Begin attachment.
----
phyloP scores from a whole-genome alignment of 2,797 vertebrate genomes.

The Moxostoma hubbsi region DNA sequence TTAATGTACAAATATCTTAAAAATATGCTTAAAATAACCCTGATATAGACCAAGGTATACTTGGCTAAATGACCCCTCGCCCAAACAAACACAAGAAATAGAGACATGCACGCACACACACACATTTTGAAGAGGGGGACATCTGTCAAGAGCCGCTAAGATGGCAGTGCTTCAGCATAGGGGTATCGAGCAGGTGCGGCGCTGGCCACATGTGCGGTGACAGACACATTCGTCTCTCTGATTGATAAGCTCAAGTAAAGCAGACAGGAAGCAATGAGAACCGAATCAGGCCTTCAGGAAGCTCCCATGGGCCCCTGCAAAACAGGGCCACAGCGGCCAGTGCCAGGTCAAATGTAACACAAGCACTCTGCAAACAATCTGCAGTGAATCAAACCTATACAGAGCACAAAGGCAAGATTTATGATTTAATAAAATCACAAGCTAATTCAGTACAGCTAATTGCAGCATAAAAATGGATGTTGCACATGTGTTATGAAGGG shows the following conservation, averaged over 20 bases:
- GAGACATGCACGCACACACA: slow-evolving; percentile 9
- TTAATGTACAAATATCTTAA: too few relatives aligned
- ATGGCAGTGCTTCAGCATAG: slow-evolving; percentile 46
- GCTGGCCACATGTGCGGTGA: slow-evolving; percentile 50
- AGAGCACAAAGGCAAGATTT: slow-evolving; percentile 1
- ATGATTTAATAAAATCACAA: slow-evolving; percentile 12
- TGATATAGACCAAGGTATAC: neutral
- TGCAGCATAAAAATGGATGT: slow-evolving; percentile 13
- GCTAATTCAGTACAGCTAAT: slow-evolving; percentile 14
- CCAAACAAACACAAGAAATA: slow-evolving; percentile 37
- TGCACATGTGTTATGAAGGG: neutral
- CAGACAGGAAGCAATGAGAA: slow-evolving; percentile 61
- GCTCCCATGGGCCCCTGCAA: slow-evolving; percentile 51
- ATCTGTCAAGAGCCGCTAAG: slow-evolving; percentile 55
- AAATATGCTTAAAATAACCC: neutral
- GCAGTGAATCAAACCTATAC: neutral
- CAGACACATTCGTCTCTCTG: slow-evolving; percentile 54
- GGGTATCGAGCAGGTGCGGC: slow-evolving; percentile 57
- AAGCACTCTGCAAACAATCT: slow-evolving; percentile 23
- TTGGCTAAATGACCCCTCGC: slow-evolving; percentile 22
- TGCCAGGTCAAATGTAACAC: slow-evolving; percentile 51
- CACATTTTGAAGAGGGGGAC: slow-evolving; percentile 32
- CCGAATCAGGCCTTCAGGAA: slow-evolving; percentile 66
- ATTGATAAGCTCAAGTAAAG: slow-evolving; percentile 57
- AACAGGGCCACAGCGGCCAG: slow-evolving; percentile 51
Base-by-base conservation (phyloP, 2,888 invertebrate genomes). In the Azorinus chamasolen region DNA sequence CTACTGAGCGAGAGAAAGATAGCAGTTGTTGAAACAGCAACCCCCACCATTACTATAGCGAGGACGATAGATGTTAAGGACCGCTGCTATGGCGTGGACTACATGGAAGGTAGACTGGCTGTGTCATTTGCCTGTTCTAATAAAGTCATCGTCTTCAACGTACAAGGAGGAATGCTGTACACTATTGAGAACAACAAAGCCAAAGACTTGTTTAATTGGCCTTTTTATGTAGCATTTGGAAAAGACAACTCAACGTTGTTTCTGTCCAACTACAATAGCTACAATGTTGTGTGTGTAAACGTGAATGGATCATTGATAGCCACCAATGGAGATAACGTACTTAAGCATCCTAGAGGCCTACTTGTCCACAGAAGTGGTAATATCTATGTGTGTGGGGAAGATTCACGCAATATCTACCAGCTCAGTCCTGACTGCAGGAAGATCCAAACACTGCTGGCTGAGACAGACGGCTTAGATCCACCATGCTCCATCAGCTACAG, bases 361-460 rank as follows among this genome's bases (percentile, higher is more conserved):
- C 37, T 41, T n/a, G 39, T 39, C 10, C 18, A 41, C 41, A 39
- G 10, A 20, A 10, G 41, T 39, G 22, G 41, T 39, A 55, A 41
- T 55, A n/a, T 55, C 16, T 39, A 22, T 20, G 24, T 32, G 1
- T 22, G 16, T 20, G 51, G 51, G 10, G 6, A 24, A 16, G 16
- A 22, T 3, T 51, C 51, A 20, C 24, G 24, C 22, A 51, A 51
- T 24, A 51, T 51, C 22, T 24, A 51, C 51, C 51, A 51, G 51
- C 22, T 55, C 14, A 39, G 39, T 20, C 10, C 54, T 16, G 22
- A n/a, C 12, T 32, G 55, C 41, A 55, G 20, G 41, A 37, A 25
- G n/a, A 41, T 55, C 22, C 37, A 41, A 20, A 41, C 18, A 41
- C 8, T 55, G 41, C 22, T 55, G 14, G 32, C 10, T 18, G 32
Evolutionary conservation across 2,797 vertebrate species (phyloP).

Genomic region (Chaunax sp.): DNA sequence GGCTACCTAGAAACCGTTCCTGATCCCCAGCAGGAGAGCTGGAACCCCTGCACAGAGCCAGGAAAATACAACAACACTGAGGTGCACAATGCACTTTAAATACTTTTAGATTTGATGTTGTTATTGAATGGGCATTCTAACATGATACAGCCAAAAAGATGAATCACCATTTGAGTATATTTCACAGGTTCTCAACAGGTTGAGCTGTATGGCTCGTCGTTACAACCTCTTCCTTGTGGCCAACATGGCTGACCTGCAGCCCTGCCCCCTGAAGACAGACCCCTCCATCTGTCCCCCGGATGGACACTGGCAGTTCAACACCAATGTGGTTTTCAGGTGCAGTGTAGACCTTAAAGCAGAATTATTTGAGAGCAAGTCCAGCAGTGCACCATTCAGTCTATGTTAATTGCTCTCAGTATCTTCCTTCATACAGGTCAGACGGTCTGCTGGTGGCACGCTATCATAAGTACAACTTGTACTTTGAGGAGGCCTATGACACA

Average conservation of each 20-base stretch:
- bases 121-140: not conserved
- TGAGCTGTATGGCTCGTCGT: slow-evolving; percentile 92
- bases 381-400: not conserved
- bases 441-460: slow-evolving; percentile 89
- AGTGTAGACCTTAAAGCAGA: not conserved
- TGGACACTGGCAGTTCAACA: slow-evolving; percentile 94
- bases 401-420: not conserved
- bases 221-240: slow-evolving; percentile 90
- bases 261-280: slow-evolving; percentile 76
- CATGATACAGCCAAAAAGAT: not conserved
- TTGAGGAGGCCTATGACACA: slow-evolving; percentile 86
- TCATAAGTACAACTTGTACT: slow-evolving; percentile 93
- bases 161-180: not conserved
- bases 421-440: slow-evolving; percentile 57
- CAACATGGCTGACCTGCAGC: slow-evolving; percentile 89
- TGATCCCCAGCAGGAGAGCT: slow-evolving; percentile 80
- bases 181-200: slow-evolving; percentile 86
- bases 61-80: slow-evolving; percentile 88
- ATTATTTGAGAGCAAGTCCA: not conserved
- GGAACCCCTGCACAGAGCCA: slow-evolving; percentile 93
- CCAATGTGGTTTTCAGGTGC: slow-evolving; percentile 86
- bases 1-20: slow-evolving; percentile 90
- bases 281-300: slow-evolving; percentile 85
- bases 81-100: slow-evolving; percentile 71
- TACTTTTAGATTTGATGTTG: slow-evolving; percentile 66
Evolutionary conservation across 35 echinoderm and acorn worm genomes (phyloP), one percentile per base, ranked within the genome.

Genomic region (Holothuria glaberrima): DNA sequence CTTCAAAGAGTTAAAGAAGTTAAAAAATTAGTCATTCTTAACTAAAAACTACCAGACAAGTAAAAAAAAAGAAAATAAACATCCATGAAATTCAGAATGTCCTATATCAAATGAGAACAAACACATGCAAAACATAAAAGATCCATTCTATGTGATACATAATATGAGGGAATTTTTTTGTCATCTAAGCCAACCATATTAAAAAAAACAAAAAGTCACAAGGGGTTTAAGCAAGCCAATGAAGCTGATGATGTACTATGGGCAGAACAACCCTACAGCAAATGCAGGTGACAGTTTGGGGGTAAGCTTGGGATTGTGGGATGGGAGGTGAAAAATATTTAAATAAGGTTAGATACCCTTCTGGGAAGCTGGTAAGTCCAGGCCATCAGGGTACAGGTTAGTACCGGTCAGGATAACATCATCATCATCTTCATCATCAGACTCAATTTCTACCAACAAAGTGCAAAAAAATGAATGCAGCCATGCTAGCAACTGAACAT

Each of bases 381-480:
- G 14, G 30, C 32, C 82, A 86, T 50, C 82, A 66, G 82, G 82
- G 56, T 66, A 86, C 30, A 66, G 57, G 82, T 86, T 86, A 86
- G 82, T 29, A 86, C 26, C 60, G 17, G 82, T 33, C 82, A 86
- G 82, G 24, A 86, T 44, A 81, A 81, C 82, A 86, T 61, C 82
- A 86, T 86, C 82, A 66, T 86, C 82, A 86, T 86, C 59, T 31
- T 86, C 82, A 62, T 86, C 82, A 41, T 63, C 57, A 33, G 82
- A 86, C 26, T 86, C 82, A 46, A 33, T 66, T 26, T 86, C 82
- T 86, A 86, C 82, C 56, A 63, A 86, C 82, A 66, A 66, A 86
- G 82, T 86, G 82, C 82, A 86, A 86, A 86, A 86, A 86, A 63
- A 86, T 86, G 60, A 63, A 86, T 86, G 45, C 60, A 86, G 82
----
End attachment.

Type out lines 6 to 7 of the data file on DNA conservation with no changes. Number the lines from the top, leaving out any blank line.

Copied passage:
- GCTGGCCACATGTGCGGTGA: slow-evolving; percentile 50
- AGAGCACAAAGGCAAGATTT: slow-evolving; percentile 1